According to study authors at the University of Warwick,
"Engaging in physical activity is a key treatment process in pain management. Very often, clinicians would prescribe exercise classes, physiotherapy, walking and cycling programmes as part of the treatment, but who would like to engage in these activities when they feel like a zombie?"argues study lead-author Dr Nicole Tang.
Dr Tang and study co-author Dr Adam Sanborn examined the day-to-day association between night-time sleep and daytime physical activity in chronic pain patients. "Many of the patients struggled to stay physically active after the onset of pain and we found that chronic pain patients spontaneously engaged in more physical activity following a better night of sleep".
"The research points to sleep as not only an answer to pain-related insomnia but also as a novel method to keep sufferers physically active, opening a new avenue for improving the quality of life of chronic pain sufferers" says Dr Tang.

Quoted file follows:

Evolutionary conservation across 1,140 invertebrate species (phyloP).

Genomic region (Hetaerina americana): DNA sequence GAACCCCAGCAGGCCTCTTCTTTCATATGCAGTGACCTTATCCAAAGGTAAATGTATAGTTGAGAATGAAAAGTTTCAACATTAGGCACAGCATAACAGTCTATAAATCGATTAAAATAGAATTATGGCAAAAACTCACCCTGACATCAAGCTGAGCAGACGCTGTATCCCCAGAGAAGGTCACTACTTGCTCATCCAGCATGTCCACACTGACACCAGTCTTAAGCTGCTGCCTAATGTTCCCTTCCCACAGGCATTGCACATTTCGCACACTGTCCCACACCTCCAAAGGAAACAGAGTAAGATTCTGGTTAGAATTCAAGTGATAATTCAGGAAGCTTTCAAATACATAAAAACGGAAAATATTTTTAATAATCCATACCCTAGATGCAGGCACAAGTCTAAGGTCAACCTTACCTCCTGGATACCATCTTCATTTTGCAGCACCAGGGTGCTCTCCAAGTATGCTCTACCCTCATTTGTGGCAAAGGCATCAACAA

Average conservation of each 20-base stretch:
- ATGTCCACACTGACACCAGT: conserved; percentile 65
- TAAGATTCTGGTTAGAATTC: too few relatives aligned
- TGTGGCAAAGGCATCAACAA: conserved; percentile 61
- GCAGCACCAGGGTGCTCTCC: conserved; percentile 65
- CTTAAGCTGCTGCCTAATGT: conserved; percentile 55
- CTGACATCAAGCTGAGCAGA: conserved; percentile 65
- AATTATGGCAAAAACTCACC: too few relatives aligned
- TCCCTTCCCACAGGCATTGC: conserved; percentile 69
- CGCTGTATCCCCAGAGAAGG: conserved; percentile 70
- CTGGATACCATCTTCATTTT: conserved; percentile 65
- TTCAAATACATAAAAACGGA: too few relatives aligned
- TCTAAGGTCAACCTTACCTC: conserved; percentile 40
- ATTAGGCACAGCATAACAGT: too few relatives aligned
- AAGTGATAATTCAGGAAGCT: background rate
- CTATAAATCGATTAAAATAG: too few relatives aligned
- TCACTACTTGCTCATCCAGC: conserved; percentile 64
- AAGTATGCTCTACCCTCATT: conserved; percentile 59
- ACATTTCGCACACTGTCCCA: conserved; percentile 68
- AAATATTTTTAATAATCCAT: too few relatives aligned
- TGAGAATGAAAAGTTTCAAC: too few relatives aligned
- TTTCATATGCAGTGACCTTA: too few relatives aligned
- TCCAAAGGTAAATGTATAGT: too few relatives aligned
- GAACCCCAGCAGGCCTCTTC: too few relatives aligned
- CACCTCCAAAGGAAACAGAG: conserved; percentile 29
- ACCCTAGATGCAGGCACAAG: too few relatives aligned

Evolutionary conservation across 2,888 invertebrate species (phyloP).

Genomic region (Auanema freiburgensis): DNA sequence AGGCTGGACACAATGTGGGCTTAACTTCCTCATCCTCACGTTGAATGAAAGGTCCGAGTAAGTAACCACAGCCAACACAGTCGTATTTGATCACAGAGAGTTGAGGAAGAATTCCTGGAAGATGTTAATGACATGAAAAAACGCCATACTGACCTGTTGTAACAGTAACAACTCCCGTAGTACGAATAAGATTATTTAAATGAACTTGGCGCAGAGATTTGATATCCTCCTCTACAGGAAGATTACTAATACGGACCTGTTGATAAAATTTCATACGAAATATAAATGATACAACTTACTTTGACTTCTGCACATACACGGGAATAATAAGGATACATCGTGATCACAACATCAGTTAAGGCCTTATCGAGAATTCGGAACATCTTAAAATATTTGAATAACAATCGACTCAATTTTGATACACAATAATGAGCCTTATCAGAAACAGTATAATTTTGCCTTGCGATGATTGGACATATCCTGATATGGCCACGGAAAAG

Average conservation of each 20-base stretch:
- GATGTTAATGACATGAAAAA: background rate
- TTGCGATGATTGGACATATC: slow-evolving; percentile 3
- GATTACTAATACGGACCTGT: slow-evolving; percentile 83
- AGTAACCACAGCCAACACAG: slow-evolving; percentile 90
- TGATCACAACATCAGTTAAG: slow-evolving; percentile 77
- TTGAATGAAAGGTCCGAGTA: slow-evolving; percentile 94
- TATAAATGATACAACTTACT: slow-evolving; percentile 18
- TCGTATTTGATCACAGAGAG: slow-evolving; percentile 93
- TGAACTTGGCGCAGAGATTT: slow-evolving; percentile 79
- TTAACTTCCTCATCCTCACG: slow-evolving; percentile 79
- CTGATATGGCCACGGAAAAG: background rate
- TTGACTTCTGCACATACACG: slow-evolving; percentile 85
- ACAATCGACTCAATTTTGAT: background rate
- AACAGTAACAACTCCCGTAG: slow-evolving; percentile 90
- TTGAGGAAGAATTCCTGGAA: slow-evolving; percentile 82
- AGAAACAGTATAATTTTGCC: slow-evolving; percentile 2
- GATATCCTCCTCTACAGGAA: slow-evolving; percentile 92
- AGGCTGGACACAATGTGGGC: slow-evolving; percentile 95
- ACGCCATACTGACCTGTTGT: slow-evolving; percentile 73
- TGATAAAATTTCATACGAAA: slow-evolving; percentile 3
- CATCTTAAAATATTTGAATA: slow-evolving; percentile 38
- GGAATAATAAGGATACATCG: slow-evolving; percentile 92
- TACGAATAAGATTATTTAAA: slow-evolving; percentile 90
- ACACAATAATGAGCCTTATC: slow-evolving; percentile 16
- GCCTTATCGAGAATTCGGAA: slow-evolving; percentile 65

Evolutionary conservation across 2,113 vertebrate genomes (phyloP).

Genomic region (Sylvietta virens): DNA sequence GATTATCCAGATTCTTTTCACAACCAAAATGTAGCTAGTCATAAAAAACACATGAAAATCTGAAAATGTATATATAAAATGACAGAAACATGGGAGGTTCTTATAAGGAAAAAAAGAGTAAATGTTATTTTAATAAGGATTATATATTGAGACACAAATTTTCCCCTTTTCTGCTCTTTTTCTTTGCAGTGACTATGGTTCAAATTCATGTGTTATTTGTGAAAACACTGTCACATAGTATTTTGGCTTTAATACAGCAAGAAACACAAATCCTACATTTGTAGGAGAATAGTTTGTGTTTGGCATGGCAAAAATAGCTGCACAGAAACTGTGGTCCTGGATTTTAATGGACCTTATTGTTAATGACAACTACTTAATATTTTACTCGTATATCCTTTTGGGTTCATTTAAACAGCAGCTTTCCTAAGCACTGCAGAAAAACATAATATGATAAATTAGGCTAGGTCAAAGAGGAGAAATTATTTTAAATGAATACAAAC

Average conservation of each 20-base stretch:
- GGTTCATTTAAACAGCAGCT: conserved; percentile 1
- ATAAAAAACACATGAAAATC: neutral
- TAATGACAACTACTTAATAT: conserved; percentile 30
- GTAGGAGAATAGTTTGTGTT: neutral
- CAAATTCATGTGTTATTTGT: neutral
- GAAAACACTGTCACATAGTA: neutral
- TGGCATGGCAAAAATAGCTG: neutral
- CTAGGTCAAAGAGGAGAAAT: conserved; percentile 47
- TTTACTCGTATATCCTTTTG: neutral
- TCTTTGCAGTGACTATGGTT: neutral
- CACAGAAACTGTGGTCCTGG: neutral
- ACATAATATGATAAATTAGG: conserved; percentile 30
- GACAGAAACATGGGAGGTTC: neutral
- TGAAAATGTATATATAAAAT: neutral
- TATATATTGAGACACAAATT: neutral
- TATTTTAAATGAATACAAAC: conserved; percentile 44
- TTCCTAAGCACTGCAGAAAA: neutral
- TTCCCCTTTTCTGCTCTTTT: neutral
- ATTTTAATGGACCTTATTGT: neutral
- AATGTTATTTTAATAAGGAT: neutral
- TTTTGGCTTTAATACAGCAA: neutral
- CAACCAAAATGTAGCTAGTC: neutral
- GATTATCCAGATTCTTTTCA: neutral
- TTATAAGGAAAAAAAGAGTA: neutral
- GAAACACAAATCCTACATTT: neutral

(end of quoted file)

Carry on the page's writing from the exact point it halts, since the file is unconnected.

The authors go on to say that the quality of sleep was more important than pain level and low mood as a driving force in physical activity the next day. This is in contrast to current treatment, which tend to focus more on what happens during waking hours as more important triggers of pain. The restorative power of good quality sleep seems to be the key.
This is sort of like asking what comes first, the chicken or the egg? These authors suggest we've had it all backwards for a very long time.
Sources: ScienceCodex.com; deviant art